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Soldering almost finished. I have used two different melting point solders, I found that very useful. Tip don't keep you legs under the solder point, OW! The foam mould removed along with the wooden frame. Will be replacing the frame around the deck level, and the two bulkheads each side of the engine room. Bulkheads will be recut 15mm deeper, to allow for the extra depth to accommodate the different boiler. This will be cut to the mark, the stick is on the shaft line. keeping the shorter section. Need to clean up the outside and stop the leaks, Yes there are a few, but then to few to mention.
I said on post until the plating finished. Well finished one side, just three more on the other. Drilling the portholes with a cone drill. Holding with grips don't want to cut my fingers. Sized to fit brass tube, (chromed will skim off) That will be the surrounds, fitted after finished painting the hull.
I usually use coffee stirring sticks. But at this scale far to wide. I cut 3/32" strips off a 7/8" plank. Stuck them back together with a mixture of P.V.A. & acrylic black paint. Clamping over the whole length. Next day cut down the opposite way to about 1/16 & sand to a finish. Mark in the joints & nails with a pen. The planks could be any width required, & the black joints aren't to big.
The plating is going essayer with every plate, just a slow job. Finished the garboard strakes & the keel. A brass rod joins the bow. At the rudder post a tube for the rudder stock. No more on plating until it is complete. Unless someone has a question.
Over the weekend I had been thinking maybe it would be easer to epoxy the plates together. Having almost finished the 2 bottom strakes I will continue soldering. Finding it easer with each plate, as I learn, little tricks. Cleaning the plates with a sanding drum (dermal), keep the plate flat on the bench. Otherwise the plate will cruel up and destroy the sand paper. Don't put to much solder on the iron, or I get lumps of solder as it runs down. I am now holding the plates in place with masking tape. That is working well. Two strakes are taking almost half a can, as there are 12 strakes I will cut up 2 more cans.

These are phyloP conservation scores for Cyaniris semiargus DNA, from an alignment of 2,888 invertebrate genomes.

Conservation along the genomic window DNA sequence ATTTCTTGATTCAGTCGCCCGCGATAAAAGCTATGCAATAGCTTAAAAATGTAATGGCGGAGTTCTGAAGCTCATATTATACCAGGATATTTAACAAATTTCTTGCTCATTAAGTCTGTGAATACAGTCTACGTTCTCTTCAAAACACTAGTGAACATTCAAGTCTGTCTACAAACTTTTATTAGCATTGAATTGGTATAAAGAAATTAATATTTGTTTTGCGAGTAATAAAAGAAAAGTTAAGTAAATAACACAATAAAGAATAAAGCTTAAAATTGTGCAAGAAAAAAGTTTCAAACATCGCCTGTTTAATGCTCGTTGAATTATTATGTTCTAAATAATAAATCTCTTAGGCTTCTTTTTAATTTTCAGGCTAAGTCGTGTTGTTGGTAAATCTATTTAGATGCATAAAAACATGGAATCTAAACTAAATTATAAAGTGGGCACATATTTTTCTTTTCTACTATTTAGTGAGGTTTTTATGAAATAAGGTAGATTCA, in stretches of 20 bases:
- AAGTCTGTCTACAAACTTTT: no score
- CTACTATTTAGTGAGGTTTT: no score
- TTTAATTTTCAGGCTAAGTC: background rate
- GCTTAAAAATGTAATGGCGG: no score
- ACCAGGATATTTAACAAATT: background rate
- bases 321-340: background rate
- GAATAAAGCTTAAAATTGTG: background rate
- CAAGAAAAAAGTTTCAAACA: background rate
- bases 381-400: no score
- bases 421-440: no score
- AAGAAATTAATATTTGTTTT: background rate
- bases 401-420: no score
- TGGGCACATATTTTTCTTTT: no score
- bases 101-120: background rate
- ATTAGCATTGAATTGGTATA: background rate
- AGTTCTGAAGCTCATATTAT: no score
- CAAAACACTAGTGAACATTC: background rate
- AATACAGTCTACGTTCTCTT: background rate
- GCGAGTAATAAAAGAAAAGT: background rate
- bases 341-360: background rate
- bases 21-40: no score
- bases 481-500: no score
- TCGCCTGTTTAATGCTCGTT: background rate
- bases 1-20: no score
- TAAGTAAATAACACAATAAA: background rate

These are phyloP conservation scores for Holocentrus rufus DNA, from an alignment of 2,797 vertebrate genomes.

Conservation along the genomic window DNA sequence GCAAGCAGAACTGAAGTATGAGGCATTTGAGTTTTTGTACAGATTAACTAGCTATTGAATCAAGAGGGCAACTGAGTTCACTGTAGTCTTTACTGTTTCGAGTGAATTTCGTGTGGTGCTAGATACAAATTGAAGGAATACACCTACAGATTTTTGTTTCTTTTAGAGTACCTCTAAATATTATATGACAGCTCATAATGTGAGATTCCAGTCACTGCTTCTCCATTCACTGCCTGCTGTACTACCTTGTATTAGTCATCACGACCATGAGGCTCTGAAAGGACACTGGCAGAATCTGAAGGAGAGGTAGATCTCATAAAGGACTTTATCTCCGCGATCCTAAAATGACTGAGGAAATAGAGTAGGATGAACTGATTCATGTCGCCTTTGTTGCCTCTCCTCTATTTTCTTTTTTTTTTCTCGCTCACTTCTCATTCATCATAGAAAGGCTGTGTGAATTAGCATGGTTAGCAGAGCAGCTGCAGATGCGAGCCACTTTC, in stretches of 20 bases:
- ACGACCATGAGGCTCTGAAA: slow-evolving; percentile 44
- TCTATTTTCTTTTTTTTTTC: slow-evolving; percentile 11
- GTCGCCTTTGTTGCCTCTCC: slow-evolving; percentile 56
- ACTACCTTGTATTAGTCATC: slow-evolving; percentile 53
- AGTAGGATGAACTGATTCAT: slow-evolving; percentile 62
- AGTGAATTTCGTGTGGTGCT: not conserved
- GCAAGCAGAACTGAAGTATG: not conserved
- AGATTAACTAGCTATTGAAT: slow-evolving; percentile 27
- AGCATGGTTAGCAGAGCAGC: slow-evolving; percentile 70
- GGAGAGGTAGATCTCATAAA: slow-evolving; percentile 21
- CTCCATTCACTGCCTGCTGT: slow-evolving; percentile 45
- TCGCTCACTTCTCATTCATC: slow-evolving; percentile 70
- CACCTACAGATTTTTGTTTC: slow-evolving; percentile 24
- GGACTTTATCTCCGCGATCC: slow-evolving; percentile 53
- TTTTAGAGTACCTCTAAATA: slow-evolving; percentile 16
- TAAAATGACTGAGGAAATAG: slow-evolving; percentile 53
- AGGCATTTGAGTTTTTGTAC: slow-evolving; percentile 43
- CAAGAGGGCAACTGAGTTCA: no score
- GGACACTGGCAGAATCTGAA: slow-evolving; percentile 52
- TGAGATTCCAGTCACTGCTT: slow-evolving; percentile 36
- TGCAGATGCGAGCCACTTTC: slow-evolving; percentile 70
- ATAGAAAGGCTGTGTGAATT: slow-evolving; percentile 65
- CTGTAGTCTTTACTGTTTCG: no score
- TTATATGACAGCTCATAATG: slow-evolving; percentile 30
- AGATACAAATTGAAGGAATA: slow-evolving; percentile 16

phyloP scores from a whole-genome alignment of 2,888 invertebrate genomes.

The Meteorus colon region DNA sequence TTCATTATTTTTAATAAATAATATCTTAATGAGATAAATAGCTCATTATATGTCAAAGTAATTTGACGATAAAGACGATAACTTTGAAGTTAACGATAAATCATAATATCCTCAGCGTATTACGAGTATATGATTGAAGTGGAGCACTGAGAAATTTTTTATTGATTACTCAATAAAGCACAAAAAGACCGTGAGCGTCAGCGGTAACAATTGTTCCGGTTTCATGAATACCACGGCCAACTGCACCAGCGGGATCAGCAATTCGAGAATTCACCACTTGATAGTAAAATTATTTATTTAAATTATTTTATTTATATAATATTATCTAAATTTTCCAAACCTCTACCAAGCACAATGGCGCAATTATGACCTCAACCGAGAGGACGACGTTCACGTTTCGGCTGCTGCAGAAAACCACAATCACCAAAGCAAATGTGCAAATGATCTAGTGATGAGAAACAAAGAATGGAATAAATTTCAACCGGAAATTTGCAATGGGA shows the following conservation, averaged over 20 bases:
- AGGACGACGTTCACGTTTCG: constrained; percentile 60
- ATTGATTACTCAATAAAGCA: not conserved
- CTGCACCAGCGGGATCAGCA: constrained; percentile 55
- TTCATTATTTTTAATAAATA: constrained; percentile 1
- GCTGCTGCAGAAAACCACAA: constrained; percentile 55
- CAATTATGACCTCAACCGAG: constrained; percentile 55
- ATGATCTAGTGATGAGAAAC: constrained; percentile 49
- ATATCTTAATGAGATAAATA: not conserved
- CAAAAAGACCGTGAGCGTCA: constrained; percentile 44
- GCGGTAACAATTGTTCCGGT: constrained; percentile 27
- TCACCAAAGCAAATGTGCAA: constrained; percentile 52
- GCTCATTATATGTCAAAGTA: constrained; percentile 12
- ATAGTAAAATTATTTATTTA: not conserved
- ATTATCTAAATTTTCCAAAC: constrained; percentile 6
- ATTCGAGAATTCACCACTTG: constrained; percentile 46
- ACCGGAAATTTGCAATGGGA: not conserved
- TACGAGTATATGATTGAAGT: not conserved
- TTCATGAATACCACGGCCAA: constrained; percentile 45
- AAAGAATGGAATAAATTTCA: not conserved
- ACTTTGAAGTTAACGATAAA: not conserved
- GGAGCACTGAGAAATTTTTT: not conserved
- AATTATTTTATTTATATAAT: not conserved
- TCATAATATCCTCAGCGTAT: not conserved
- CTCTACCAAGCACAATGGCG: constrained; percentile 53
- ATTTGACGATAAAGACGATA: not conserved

The patient slept most of yesterday, so managed a little play. Cut and joined 3 plates, beet to shape on the padding on my stool. Cleaned the edges with sand paper & steel wool. Tinned where they join, big soldering iron is ideal. Seeing as I may have success I will now fit edging around the top to strengthen the edge of the tin. The reason for tin plate, I have a plan of the Duchess of Fife specifying this method. I was afraid to try before now.
Drawn the plans on the sub deck, no problems there. Started the plating always work from the stern, unfortunately the most difficult part. But if I can manage here should be no problems with the rest. Cleaned off the tin with brake cleaner, before & after shown. Work will be delayed a little as I have my nurses uniform on again. My wife has just had her 5th opp in 4 years, if I can look after her half as god as she looks after me I will be doing ok.
Ply for the deck veneer on both sides now. I am hoping this will set the shear on the model without fixing. It will be removable as with steam plenty of room & quick access is required. the marks on the foam are the run of the plates.
Marky, this is only the armature for me to build the hull on as I may plank it & add ribs later as in a clinker hull. But the present intention is to make it of tin plates soldered together. I originally intended to make T.C. at 1/2"= 1ft all the way back in 2013. I made an engine & boiler for it but got involved with other things. The boiler is to big now, the engine will fit but will a boiler that fits supply enough steam for it we will see. I will often change tack, can't see plan as there isn't one. Engine can be seen running here. http://www.youtube.com/watch?v=7PsbzyY5hjQ And the Duke of Devonshire engine here. https://www.youtube.com/watch?v=KtMKpGHblHc
Cut off most of the excess foam with a knife. Then into the garden standing up wind, removed the rest with a blacksmith's rasp. Took about 5 minuets. Started on the deck will be making my own ply, consisting of 1/16" balsa with hard wood veneer on the bottom & deck planks on top.
Right I better get up to date. Laid the keel fitted the box for the engine room & a temporary plank at deck level. The engine room scale size as I hope to fit out the saloons. The poly foam cut out 2 for each section, the silver backing removed except for one side. Each pair is then stuck together & reduced to fit between the stations. The centres cut out to help remove all later. Having stuck this all together I will be knocking off the lumps until the silver backing at the stations shows. I hope this makes sense?